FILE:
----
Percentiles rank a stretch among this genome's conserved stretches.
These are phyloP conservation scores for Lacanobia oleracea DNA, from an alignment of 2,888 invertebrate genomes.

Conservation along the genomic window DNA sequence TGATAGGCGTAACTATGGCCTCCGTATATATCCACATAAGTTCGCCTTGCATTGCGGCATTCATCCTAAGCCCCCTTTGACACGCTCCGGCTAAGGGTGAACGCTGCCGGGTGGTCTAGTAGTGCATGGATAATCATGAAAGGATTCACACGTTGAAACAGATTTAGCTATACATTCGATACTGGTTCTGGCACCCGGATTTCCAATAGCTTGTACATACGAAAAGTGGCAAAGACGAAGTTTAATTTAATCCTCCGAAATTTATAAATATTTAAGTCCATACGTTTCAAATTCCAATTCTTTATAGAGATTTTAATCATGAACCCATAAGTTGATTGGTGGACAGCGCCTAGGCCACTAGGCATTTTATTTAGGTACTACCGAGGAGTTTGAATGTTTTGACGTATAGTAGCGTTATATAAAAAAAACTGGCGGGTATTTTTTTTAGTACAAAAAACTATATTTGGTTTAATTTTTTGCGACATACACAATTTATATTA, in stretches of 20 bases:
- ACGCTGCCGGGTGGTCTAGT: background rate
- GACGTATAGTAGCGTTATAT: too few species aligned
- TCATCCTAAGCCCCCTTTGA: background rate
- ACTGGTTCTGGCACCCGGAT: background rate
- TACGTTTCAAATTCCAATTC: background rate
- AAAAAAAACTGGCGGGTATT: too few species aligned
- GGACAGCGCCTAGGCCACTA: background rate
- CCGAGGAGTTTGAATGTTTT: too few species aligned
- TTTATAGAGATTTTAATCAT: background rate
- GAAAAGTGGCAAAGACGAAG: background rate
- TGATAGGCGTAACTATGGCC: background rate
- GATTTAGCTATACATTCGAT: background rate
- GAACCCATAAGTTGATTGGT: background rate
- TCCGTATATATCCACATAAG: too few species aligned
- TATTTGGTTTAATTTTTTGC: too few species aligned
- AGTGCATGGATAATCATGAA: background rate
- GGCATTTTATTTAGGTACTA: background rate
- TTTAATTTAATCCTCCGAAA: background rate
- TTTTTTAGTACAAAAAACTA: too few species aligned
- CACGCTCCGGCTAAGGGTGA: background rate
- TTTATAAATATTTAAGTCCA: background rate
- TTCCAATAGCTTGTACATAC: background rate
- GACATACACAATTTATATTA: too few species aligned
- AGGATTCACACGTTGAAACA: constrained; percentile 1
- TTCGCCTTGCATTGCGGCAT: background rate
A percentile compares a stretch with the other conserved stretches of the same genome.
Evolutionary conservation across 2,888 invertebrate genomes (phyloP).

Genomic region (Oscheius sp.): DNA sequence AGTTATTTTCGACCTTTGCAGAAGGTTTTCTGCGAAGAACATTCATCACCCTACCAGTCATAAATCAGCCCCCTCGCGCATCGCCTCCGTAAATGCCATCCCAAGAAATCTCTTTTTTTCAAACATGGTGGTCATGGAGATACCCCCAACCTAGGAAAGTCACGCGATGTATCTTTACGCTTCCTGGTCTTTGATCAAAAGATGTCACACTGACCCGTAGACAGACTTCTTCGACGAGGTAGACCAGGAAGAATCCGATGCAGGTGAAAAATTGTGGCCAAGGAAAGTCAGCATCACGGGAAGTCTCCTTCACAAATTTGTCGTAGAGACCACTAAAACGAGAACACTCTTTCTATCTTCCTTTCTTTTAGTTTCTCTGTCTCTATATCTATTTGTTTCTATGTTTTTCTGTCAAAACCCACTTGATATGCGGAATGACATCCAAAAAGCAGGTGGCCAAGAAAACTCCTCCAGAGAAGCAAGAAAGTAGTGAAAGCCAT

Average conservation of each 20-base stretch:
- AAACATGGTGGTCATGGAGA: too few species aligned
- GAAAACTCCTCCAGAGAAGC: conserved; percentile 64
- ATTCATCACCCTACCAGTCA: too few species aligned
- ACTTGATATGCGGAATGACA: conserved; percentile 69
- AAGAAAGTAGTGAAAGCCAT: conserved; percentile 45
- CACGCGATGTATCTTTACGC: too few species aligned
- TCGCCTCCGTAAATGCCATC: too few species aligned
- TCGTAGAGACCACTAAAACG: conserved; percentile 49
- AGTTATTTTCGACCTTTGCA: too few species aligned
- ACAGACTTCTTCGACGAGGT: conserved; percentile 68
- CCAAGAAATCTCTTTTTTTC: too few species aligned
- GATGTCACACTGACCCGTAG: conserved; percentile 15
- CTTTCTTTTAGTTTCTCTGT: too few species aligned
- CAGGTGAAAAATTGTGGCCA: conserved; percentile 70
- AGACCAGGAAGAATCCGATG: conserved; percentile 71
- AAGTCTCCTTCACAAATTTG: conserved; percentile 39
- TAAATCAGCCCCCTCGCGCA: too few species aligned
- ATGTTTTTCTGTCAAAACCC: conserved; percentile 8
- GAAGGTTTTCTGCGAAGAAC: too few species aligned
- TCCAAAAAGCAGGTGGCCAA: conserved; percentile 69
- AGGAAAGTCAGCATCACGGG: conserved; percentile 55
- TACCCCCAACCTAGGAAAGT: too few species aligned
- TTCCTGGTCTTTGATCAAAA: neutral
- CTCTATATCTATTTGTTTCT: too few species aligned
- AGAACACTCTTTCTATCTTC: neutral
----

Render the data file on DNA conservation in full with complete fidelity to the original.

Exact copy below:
Percentiles rank a stretch among this genome's conserved stretches.
These are phyloP conservation scores for Lacanobia oleracea DNA, from an alignment of 2,888 invertebrate genomes.

Conservation along the genomic window DNA sequence TGATAGGCGTAACTATGGCCTCCGTATATATCCACATAAGTTCGCCTTGCATTGCGGCATTCATCCTAAGCCCCCTTTGACACGCTCCGGCTAAGGGTGAACGCTGCCGGGTGGTCTAGTAGTGCATGGATAATCATGAAAGGATTCACACGTTGAAACAGATTTAGCTATACATTCGATACTGGTTCTGGCACCCGGATTTCCAATAGCTTGTACATACGAAAAGTGGCAAAGACGAAGTTTAATTTAATCCTCCGAAATTTATAAATATTTAAGTCCATACGTTTCAAATTCCAATTCTTTATAGAGATTTTAATCATGAACCCATAAGTTGATTGGTGGACAGCGCCTAGGCCACTAGGCATTTTATTTAGGTACTACCGAGGAGTTTGAATGTTTTGACGTATAGTAGCGTTATATAAAAAAAACTGGCGGGTATTTTTTTTAGTACAAAAAACTATATTTGGTTTAATTTTTTGCGACATACACAATTTATATTA, in stretches of 20 bases:
- ACGCTGCCGGGTGGTCTAGT: background rate
- GACGTATAGTAGCGTTATAT: too few species aligned
- TCATCCTAAGCCCCCTTTGA: background rate
- ACTGGTTCTGGCACCCGGAT: background rate
- TACGTTTCAAATTCCAATTC: background rate
- AAAAAAAACTGGCGGGTATT: too few species aligned
- GGACAGCGCCTAGGCCACTA: background rate
- CCGAGGAGTTTGAATGTTTT: too few species aligned
- TTTATAGAGATTTTAATCAT: background rate
- GAAAAGTGGCAAAGACGAAG: background rate
- TGATAGGCGTAACTATGGCC: background rate
- GATTTAGCTATACATTCGAT: background rate
- GAACCCATAAGTTGATTGGT: background rate
- TCCGTATATATCCACATAAG: too few species aligned
- TATTTGGTTTAATTTTTTGC: too few species aligned
- AGTGCATGGATAATCATGAA: background rate
- GGCATTTTATTTAGGTACTA: background rate
- TTTAATTTAATCCTCCGAAA: background rate
- TTTTTTAGTACAAAAAACTA: too few species aligned
- CACGCTCCGGCTAAGGGTGA: background rate
- TTTATAAATATTTAAGTCCA: background rate
- TTCCAATAGCTTGTACATAC: background rate
- GACATACACAATTTATATTA: too few species aligned
- AGGATTCACACGTTGAAACA: constrained; percentile 1
- TTCGCCTTGCATTGCGGCAT: background rate
A percentile compares a stretch with the other conserved stretches of the same genome.
Evolutionary conservation across 2,888 invertebrate genomes (phyloP).

Genomic region (Oscheius sp.): DNA sequence AGTTATTTTCGACCTTTGCAGAAGGTTTTCTGCGAAGAACATTCATCACCCTACCAGTCATAAATCAGCCCCCTCGCGCATCGCCTCCGTAAATGCCATCCCAAGAAATCTCTTTTTTTCAAACATGGTGGTCATGGAGATACCCCCAACCTAGGAAAGTCACGCGATGTATCTTTACGCTTCCTGGTCTTTGATCAAAAGATGTCACACTGACCCGTAGACAGACTTCTTCGACGAGGTAGACCAGGAAGAATCCGATGCAGGTGAAAAATTGTGGCCAAGGAAAGTCAGCATCACGGGAAGTCTCCTTCACAAATTTGTCGTAGAGACCACTAAAACGAGAACACTCTTTCTATCTTCCTTTCTTTTAGTTTCTCTGTCTCTATATCTATTTGTTTCTATGTTTTTCTGTCAAAACCCACTTGATATGCGGAATGACATCCAAAAAGCAGGTGGCCAAGAAAACTCCTCCAGAGAAGCAAGAAAGTAGTGAAAGCCAT

Average conservation of each 20-base stretch:
- AAACATGGTGGTCATGGAGA: too few species aligned
- GAAAACTCCTCCAGAGAAGC: conserved; percentile 64
- ATTCATCACCCTACCAGTCA: too few species aligned
- ACTTGATATGCGGAATGACA: conserved; percentile 69
- AAGAAAGTAGTGAAAGCCAT: conserved; percentile 45
- CACGCGATGTATCTTTACGC: too few species aligned
- TCGCCTCCGTAAATGCCATC: too few species aligned
- TCGTAGAGACCACTAAAACG: conserved; percentile 49
- AGTTATTTTCGACCTTTGCA: too few species aligned
- ACAGACTTCTTCGACGAGGT: conserved; percentile 68
- CCAAGAAATCTCTTTTTTTC: too few species aligned
- GATGTCACACTGACCCGTAG: conserved; percentile 15
- CTTTCTTTTAGTTTCTCTGT: too few species aligned
- CAGGTGAAAAATTGTGGCCA: conserved; percentile 70
- AGACCAGGAAGAATCCGATG: conserved; percentile 71
- AAGTCTCCTTCACAAATTTG: conserved; percentile 39
- TAAATCAGCCCCCTCGCGCA: too few species aligned
- ATGTTTTTCTGTCAAAACCC: conserved; percentile 8
- GAAGGTTTTCTGCGAAGAAC: too few species aligned
- TCCAAAAAGCAGGTGGCCAA: conserved; percentile 69
- AGGAAAGTCAGCATCACGGG: conserved; percentile 55
- TACCCCCAACCTAGGAAAGT: too few species aligned
- TTCCTGGTCTTTGATCAAAA: neutral
- CTCTATATCTATTTGTTTCT: too few species aligned
- AGAACACTCTTTCTATCTTC: neutral